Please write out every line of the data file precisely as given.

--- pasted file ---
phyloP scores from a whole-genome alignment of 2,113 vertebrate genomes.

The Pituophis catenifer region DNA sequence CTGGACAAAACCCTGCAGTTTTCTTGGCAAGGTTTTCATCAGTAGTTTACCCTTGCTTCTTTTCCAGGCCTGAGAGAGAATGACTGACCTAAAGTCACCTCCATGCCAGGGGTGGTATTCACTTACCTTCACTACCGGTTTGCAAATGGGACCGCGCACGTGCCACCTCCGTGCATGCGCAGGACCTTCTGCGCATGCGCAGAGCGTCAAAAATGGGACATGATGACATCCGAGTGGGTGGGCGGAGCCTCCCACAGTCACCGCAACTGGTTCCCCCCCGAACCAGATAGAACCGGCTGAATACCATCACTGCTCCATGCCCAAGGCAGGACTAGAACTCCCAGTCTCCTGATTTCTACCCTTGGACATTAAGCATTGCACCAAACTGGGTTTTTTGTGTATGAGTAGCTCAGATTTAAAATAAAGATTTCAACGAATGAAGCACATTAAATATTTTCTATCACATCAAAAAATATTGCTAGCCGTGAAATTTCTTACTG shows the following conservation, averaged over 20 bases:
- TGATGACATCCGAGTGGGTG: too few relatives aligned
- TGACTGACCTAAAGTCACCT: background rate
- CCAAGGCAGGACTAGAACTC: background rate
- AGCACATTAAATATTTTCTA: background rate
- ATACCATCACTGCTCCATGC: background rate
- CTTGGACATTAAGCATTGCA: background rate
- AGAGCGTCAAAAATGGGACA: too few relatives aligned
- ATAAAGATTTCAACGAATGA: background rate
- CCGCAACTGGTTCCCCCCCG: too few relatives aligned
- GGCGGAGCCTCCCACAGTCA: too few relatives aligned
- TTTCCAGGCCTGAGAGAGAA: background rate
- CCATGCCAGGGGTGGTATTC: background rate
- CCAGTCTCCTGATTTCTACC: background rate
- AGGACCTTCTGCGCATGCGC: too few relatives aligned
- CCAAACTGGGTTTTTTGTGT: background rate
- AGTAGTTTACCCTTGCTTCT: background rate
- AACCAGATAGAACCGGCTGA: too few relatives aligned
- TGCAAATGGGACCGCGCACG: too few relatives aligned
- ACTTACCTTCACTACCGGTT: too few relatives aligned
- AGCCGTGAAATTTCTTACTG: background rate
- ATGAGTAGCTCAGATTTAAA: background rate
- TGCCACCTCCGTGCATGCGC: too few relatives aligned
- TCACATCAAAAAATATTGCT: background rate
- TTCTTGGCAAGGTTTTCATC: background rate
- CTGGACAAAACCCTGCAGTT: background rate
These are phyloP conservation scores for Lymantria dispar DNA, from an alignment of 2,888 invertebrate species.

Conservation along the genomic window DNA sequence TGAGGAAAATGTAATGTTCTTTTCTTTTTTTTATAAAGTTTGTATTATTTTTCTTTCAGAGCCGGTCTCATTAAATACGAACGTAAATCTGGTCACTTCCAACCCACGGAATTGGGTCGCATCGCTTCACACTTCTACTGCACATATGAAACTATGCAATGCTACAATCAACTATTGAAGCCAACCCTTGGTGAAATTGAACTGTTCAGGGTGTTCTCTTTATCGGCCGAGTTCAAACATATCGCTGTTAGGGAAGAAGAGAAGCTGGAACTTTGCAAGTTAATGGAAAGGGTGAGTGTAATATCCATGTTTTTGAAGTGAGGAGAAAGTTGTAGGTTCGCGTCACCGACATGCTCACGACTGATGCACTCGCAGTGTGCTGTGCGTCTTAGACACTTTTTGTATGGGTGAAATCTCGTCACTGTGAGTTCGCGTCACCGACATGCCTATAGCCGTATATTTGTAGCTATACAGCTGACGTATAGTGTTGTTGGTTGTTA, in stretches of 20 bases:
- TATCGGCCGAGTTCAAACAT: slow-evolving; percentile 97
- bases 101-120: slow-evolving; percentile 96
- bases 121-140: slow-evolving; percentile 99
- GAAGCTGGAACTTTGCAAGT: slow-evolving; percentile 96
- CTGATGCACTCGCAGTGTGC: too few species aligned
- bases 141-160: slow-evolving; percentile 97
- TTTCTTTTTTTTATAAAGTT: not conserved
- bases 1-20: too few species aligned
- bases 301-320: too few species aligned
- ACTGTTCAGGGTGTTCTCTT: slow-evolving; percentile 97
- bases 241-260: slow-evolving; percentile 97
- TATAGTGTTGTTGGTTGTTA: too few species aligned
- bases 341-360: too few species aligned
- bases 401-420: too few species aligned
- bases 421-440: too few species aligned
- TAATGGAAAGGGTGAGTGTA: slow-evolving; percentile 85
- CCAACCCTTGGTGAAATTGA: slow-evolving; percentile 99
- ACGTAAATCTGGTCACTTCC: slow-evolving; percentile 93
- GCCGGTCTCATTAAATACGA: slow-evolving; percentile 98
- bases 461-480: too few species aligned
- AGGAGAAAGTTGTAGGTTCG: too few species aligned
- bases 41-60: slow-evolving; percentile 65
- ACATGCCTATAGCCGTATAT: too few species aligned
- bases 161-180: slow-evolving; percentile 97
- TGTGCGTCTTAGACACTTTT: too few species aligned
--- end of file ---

phyloP scores from a whole-genome alignment of 2,113 vertebrate genomes.

The Pituophis catenifer region DNA sequence CTGGACAAAACCCTGCAGTTTTCTTGGCAAGGTTTTCATCAGTAGTTTACCCTTGCTTCTTTTCCAGGCCTGAGAGAGAATGACTGACCTAAAGTCACCTCCATGCCAGGGGTGGTATTCACTTACCTTCACTACCGGTTTGCAAATGGGACCGCGCACGTGCCACCTCCGTGCATGCGCAGGACCTTCTGCGCATGCGCAGAGCGTCAAAAATGGGACATGATGACATCCGAGTGGGTGGGCGGAGCCTCCCACAGTCACCGCAACTGGTTCCCCCCCGAACCAGATAGAACCGGCTGAATACCATCACTGCTCCATGCCCAAGGCAGGACTAGAACTCCCAGTCTCCTGATTTCTACCCTTGGACATTAAGCATTGCACCAAACTGGGTTTTTTGTGTATGAGTAGCTCAGATTTAAAATAAAGATTTCAACGAATGAAGCACATTAAATATTTTCTATCACATCAAAAAATATTGCTAGCCGTGAAATTTCTTACTG shows the following conservation, averaged over 20 bases:
- TGATGACATCCGAGTGGGTG: too few relatives aligned
- TGACTGACCTAAAGTCACCT: background rate
- CCAAGGCAGGACTAGAACTC: background rate
- AGCACATTAAATATTTTCTA: background rate
- ATACCATCACTGCTCCATGC: background rate
- CTTGGACATTAAGCATTGCA: background rate
- AGAGCGTCAAAAATGGGACA: too few relatives aligned
- ATAAAGATTTCAACGAATGA: background rate
- CCGCAACTGGTTCCCCCCCG: too few relatives aligned
- GGCGGAGCCTCCCACAGTCA: too few relatives aligned
- TTTCCAGGCCTGAGAGAGAA: background rate
- CCATGCCAGGGGTGGTATTC: background rate
- CCAGTCTCCTGATTTCTACC: background rate
- AGGACCTTCTGCGCATGCGC: too few relatives aligned
- CCAAACTGGGTTTTTTGTGT: background rate
- AGTAGTTTACCCTTGCTTCT: background rate
- AACCAGATAGAACCGGCTGA: too few relatives aligned
- TGCAAATGGGACCGCGCACG: too few relatives aligned
- ACTTACCTTCACTACCGGTT: too few relatives aligned
- AGCCGTGAAATTTCTTACTG: background rate
- ATGAGTAGCTCAGATTTAAA: background rate
- TGCCACCTCCGTGCATGCGC: too few relatives aligned
- TCACATCAAAAAATATTGCT: background rate
- TTCTTGGCAAGGTTTTCATC: background rate
- CTGGACAAAACCCTGCAGTT: background rate
These are phyloP conservation scores for Lymantria dispar DNA, from an alignment of 2,888 invertebrate species.

Conservation along the genomic window DNA sequence TGAGGAAAATGTAATGTTCTTTTCTTTTTTTTATAAAGTTTGTATTATTTTTCTTTCAGAGCCGGTCTCATTAAATACGAACGTAAATCTGGTCACTTCCAACCCACGGAATTGGGTCGCATCGCTTCACACTTCTACTGCACATATGAAACTATGCAATGCTACAATCAACTATTGAAGCCAACCCTTGGTGAAATTGAACTGTTCAGGGTGTTCTCTTTATCGGCCGAGTTCAAACATATCGCTGTTAGGGAAGAAGAGAAGCTGGAACTTTGCAAGTTAATGGAAAGGGTGAGTGTAATATCCATGTTTTTGAAGTGAGGAGAAAGTTGTAGGTTCGCGTCACCGACATGCTCACGACTGATGCACTCGCAGTGTGCTGTGCGTCTTAGACACTTTTTGTATGGGTGAAATCTCGTCACTGTGAGTTCGCGTCACCGACATGCCTATAGCCGTATATTTGTAGCTATACAGCTGACGTATAGTGTTGTTGGTTGTTA, in stretches of 20 bases:
- TATCGGCCGAGTTCAAACAT: slow-evolving; percentile 97
- bases 101-120: slow-evolving; percentile 96
- bases 121-140: slow-evolving; percentile 99
- GAAGCTGGAACTTTGCAAGT: slow-evolving; percentile 96
- CTGATGCACTCGCAGTGTGC: too few species aligned
- bases 141-160: slow-evolving; percentile 97
- TTTCTTTTTTTTATAAAGTT: not conserved
- bases 1-20: too few species aligned
- bases 301-320: too few species aligned
- ACTGTTCAGGGTGTTCTCTT: slow-evolving; percentile 97
- bases 241-260: slow-evolving; percentile 97
- TATAGTGTTGTTGGTTGTTA: too few species aligned
- bases 341-360: too few species aligned
- bases 401-420: too few species aligned
- bases 421-440: too few species aligned
- TAATGGAAAGGGTGAGTGTA: slow-evolving; percentile 85
- CCAACCCTTGGTGAAATTGA: slow-evolving; percentile 99
- ACGTAAATCTGGTCACTTCC: slow-evolving; percentile 93
- GCCGGTCTCATTAAATACGA: slow-evolving; percentile 98
- bases 461-480: too few species aligned
- AGGAGAAAGTTGTAGGTTCG: too few species aligned
- bases 41-60: slow-evolving; percentile 65
- ACATGCCTATAGCCGTATAT: too few species aligned
- bases 161-180: slow-evolving; percentile 97
- TGTGCGTCTTAGACACTTTT: too few species aligned